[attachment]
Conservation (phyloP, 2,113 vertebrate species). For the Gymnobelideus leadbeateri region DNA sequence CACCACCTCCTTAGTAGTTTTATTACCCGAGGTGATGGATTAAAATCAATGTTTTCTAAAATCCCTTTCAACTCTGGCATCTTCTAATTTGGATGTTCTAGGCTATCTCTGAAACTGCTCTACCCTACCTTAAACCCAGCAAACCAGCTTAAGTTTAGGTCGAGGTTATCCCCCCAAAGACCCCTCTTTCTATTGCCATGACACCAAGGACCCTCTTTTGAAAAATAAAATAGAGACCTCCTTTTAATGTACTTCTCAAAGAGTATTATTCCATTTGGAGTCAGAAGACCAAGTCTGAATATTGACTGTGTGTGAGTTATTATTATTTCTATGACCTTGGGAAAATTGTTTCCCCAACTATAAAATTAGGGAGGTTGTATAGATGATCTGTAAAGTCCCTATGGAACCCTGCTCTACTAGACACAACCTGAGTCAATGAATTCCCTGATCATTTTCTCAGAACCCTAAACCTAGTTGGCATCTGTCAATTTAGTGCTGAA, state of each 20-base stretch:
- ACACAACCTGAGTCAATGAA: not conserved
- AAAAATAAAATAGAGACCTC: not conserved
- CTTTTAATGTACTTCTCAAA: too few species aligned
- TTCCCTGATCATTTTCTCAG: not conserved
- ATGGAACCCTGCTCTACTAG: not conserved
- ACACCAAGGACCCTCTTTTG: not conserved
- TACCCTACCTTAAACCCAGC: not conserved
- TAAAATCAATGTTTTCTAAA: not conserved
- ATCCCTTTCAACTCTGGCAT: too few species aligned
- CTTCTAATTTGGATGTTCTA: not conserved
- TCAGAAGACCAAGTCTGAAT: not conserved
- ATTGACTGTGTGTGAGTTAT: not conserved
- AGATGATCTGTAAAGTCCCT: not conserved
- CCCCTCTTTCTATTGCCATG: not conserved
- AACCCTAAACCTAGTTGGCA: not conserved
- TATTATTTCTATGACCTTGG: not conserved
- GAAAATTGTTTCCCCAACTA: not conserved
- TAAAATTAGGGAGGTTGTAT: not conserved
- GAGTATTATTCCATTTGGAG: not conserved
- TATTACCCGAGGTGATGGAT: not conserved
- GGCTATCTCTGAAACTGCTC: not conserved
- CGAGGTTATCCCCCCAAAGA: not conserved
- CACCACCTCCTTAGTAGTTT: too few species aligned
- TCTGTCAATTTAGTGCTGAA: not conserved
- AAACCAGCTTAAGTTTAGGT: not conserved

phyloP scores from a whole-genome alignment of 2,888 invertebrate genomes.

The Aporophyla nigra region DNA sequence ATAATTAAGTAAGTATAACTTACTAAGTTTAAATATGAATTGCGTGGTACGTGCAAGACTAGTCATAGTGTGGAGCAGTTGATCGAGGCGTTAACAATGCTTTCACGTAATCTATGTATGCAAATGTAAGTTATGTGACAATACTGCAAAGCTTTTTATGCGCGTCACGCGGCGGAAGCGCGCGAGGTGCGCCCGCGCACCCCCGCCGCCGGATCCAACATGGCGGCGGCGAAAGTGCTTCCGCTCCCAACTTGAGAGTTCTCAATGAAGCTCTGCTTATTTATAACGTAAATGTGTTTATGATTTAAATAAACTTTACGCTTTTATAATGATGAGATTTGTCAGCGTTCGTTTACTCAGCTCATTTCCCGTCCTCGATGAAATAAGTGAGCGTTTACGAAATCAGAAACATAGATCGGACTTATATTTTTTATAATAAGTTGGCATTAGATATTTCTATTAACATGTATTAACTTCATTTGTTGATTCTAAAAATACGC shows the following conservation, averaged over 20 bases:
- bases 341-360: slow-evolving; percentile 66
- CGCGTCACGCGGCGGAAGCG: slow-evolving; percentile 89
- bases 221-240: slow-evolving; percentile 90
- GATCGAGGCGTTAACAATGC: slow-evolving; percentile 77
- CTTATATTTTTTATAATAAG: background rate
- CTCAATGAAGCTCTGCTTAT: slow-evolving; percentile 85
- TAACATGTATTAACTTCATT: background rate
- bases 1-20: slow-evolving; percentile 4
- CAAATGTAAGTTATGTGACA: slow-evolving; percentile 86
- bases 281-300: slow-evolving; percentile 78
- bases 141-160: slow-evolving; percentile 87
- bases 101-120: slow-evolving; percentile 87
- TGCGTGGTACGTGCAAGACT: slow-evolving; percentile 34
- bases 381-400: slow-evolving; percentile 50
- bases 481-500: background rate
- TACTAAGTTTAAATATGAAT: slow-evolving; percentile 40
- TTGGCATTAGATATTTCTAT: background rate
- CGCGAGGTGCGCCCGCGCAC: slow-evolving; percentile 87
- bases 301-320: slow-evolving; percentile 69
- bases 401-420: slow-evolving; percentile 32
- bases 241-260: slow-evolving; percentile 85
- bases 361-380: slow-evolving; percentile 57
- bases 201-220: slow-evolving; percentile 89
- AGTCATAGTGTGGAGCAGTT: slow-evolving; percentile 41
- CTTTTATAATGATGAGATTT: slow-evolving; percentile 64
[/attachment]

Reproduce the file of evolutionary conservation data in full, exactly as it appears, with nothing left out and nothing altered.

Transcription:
Conservation (phyloP, 2,113 vertebrate species). For the Gymnobelideus leadbeateri region DNA sequence CACCACCTCCTTAGTAGTTTTATTACCCGAGGTGATGGATTAAAATCAATGTTTTCTAAAATCCCTTTCAACTCTGGCATCTTCTAATTTGGATGTTCTAGGCTATCTCTGAAACTGCTCTACCCTACCTTAAACCCAGCAAACCAGCTTAAGTTTAGGTCGAGGTTATCCCCCCAAAGACCCCTCTTTCTATTGCCATGACACCAAGGACCCTCTTTTGAAAAATAAAATAGAGACCTCCTTTTAATGTACTTCTCAAAGAGTATTATTCCATTTGGAGTCAGAAGACCAAGTCTGAATATTGACTGTGTGTGAGTTATTATTATTTCTATGACCTTGGGAAAATTGTTTCCCCAACTATAAAATTAGGGAGGTTGTATAGATGATCTGTAAAGTCCCTATGGAACCCTGCTCTACTAGACACAACCTGAGTCAATGAATTCCCTGATCATTTTCTCAGAACCCTAAACCTAGTTGGCATCTGTCAATTTAGTGCTGAA, state of each 20-base stretch:
- ACACAACCTGAGTCAATGAA: not conserved
- AAAAATAAAATAGAGACCTC: not conserved
- CTTTTAATGTACTTCTCAAA: too few species aligned
- TTCCCTGATCATTTTCTCAG: not conserved
- ATGGAACCCTGCTCTACTAG: not conserved
- ACACCAAGGACCCTCTTTTG: not conserved
- TACCCTACCTTAAACCCAGC: not conserved
- TAAAATCAATGTTTTCTAAA: not conserved
- ATCCCTTTCAACTCTGGCAT: too few species aligned
- CTTCTAATTTGGATGTTCTA: not conserved
- TCAGAAGACCAAGTCTGAAT: not conserved
- ATTGACTGTGTGTGAGTTAT: not conserved
- AGATGATCTGTAAAGTCCCT: not conserved
- CCCCTCTTTCTATTGCCATG: not conserved
- AACCCTAAACCTAGTTGGCA: not conserved
- TATTATTTCTATGACCTTGG: not conserved
- GAAAATTGTTTCCCCAACTA: not conserved
- TAAAATTAGGGAGGTTGTAT: not conserved
- GAGTATTATTCCATTTGGAG: not conserved
- TATTACCCGAGGTGATGGAT: not conserved
- GGCTATCTCTGAAACTGCTC: not conserved
- CGAGGTTATCCCCCCAAAGA: not conserved
- CACCACCTCCTTAGTAGTTT: too few species aligned
- TCTGTCAATTTAGTGCTGAA: not conserved
- AAACCAGCTTAAGTTTAGGT: not conserved

phyloP scores from a whole-genome alignment of 2,888 invertebrate genomes.

The Aporophyla nigra region DNA sequence ATAATTAAGTAAGTATAACTTACTAAGTTTAAATATGAATTGCGTGGTACGTGCAAGACTAGTCATAGTGTGGAGCAGTTGATCGAGGCGTTAACAATGCTTTCACGTAATCTATGTATGCAAATGTAAGTTATGTGACAATACTGCAAAGCTTTTTATGCGCGTCACGCGGCGGAAGCGCGCGAGGTGCGCCCGCGCACCCCCGCCGCCGGATCCAACATGGCGGCGGCGAAAGTGCTTCCGCTCCCAACTTGAGAGTTCTCAATGAAGCTCTGCTTATTTATAACGTAAATGTGTTTATGATTTAAATAAACTTTACGCTTTTATAATGATGAGATTTGTCAGCGTTCGTTTACTCAGCTCATTTCCCGTCCTCGATGAAATAAGTGAGCGTTTACGAAATCAGAAACATAGATCGGACTTATATTTTTTATAATAAGTTGGCATTAGATATTTCTATTAACATGTATTAACTTCATTTGTTGATTCTAAAAATACGC shows the following conservation, averaged over 20 bases:
- bases 341-360: slow-evolving; percentile 66
- CGCGTCACGCGGCGGAAGCG: slow-evolving; percentile 89
- bases 221-240: slow-evolving; percentile 90
- GATCGAGGCGTTAACAATGC: slow-evolving; percentile 77
- CTTATATTTTTTATAATAAG: background rate
- CTCAATGAAGCTCTGCTTAT: slow-evolving; percentile 85
- TAACATGTATTAACTTCATT: background rate
- bases 1-20: slow-evolving; percentile 4
- CAAATGTAAGTTATGTGACA: slow-evolving; percentile 86
- bases 281-300: slow-evolving; percentile 78
- bases 141-160: slow-evolving; percentile 87
- bases 101-120: slow-evolving; percentile 87
- TGCGTGGTACGTGCAAGACT: slow-evolving; percentile 34
- bases 381-400: slow-evolving; percentile 50
- bases 481-500: background rate
- TACTAAGTTTAAATATGAAT: slow-evolving; percentile 40
- TTGGCATTAGATATTTCTAT: background rate
- CGCGAGGTGCGCCCGCGCAC: slow-evolving; percentile 87
- bases 301-320: slow-evolving; percentile 69
- bases 401-420: slow-evolving; percentile 32
- bases 241-260: slow-evolving; percentile 85
- bases 361-380: slow-evolving; percentile 57
- bases 201-220: slow-evolving; percentile 89
- AGTCATAGTGTGGAGCAGTT: slow-evolving; percentile 41
- CTTTTATAATGATGAGATTT: slow-evolving; percentile 64